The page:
During middle school and while living in a fraternity in college, being a part of abusive interpersonal dynamics was incredibly damaging and created a good portion of my psychosis. Sometimes people ask what psychosis is and for me it’s been a thought disorder that leads to phenomenology like hearing and seeing things, having irrational beliefs, and having my mind fog up at times. As I’ve weeded out increasingly more damaging and dysfunctional explicit and implicit messages from social traumas, my mind’s functionality has improved immensely and my emotional health has lifted tremendously.
From middle school forward, I sought out abuse and was willing to accept it and look for more of it. When I got to college I had moved away from this behavior somewhat but my fraternity experience was re-traumatizing.
One of the difficulties of trauma is the innumerable number of implicit messages that were directed towards me, that were just as abusive as the explicit ones. Some of the explicit messages in middle school were to kill myself, there were names I was constantly called, and I was yelled at a lot by other classmates for no particular reason. Refuting the explicit messages took courage within my journal.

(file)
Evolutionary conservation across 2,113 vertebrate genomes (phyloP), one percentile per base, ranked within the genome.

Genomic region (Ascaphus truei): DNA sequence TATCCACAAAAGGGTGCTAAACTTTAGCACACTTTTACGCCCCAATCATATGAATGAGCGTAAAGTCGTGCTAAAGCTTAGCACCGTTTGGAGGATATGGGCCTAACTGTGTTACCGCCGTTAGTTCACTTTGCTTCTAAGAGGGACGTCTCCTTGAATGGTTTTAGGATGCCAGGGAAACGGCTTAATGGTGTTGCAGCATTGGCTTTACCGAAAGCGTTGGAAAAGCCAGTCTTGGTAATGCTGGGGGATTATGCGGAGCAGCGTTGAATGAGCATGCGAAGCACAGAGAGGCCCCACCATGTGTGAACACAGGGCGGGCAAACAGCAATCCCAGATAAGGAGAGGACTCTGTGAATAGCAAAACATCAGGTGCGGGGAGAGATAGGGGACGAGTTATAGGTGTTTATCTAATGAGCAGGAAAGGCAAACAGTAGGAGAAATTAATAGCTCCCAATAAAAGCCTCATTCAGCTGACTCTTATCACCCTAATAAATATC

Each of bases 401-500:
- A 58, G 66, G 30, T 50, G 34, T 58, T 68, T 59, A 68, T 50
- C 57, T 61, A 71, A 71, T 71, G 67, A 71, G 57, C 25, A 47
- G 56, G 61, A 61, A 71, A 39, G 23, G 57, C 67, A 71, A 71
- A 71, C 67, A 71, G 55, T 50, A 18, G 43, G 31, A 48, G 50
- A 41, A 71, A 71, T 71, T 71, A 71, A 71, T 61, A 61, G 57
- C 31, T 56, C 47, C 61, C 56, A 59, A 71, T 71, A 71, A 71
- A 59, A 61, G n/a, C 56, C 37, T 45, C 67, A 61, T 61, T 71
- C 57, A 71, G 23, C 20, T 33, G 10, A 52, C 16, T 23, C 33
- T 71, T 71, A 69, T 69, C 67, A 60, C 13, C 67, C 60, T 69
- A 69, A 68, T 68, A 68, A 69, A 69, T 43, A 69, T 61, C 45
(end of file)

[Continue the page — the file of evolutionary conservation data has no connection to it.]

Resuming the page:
It was initially difficult to journal “I don’t deserve to kill myself and no one should be told this”. Why did this take so much courage? At this point, it seems pretty obvious that I don’t deserve any abuse and that I certainly don’t deserve to kill myself. What was my mistake?
For years when formulating abusive behavioral patterns I had been subjected to, I tried really hard to make sensible behavioral patterns. One such formulation I had for years was that since I was socially awkward, I deserved for people to hate me, bully me, and pick on me. “I must have done something to cause this.” For years I blamed myself for the deplorable ways others treated me, not realizing that it wasn’t my fault.
When I finally realized that the bullying I was subjected to didn’t actually have a sensible cause and effect arc, and two equal scales of things I had done vs. things that had been done in return that I was deserving of, it was incredibly liberating. I was finally able to see the abuse I had been subjected to had cause and effect within it, but it was not a causality that actually made sense and had reasonable morality in it.